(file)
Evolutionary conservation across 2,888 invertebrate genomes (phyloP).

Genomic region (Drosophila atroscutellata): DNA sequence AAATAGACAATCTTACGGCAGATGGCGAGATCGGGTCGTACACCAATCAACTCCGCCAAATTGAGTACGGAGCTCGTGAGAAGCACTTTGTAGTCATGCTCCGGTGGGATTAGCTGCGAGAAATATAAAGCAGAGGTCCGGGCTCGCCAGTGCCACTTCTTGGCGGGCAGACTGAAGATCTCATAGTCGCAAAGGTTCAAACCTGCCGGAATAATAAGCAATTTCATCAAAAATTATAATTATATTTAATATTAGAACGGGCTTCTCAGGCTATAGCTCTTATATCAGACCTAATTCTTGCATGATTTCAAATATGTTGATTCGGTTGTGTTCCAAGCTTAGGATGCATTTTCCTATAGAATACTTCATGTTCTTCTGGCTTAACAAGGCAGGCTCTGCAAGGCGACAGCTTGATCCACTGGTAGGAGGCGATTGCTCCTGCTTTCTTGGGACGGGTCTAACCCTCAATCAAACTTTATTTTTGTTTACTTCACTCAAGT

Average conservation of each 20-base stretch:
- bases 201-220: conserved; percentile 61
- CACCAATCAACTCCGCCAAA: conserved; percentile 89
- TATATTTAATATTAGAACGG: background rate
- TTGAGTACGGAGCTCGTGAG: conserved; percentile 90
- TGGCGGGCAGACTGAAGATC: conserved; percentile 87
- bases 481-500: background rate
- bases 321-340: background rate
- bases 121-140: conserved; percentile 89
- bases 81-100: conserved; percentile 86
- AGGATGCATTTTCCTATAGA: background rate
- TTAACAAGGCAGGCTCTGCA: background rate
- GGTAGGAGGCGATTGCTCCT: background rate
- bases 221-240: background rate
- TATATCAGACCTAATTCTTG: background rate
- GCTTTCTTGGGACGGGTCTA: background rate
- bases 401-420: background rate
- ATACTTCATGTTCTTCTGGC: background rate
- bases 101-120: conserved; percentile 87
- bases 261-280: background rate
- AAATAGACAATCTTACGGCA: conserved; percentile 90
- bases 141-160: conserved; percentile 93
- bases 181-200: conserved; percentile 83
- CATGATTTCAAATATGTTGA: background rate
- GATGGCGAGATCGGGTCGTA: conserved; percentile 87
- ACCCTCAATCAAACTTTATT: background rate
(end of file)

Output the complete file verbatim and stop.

Evolutionary conservation across 2,888 invertebrate genomes (phyloP).

Genomic region (Drosophila atroscutellata): DNA sequence AAATAGACAATCTTACGGCAGATGGCGAGATCGGGTCGTACACCAATCAACTCCGCCAAATTGAGTACGGAGCTCGTGAGAAGCACTTTGTAGTCATGCTCCGGTGGGATTAGCTGCGAGAAATATAAAGCAGAGGTCCGGGCTCGCCAGTGCCACTTCTTGGCGGGCAGACTGAAGATCTCATAGTCGCAAAGGTTCAAACCTGCCGGAATAATAAGCAATTTCATCAAAAATTATAATTATATTTAATATTAGAACGGGCTTCTCAGGCTATAGCTCTTATATCAGACCTAATTCTTGCATGATTTCAAATATGTTGATTCGGTTGTGTTCCAAGCTTAGGATGCATTTTCCTATAGAATACTTCATGTTCTTCTGGCTTAACAAGGCAGGCTCTGCAAGGCGACAGCTTGATCCACTGGTAGGAGGCGATTGCTCCTGCTTTCTTGGGACGGGTCTAACCCTCAATCAAACTTTATTTTTGTTTACTTCACTCAAGT

Average conservation of each 20-base stretch:
- bases 201-220: conserved; percentile 61
- CACCAATCAACTCCGCCAAA: conserved; percentile 89
- TATATTTAATATTAGAACGG: background rate
- TTGAGTACGGAGCTCGTGAG: conserved; percentile 90
- TGGCGGGCAGACTGAAGATC: conserved; percentile 87
- bases 481-500: background rate
- bases 321-340: background rate
- bases 121-140: conserved; percentile 89
- bases 81-100: conserved; percentile 86
- AGGATGCATTTTCCTATAGA: background rate
- TTAACAAGGCAGGCTCTGCA: background rate
- GGTAGGAGGCGATTGCTCCT: background rate
- bases 221-240: background rate
- TATATCAGACCTAATTCTTG: background rate
- GCTTTCTTGGGACGGGTCTA: background rate
- bases 401-420: background rate
- ATACTTCATGTTCTTCTGGC: background rate
- bases 101-120: conserved; percentile 87
- bases 261-280: background rate
- AAATAGACAATCTTACGGCA: conserved; percentile 90
- bases 141-160: conserved; percentile 93
- bases 181-200: conserved; percentile 83
- CATGATTTCAAATATGTTGA: background rate
- GATGGCGAGATCGGGTCGTA: conserved; percentile 87
- ACCCTCAATCAAACTTTATT: background rate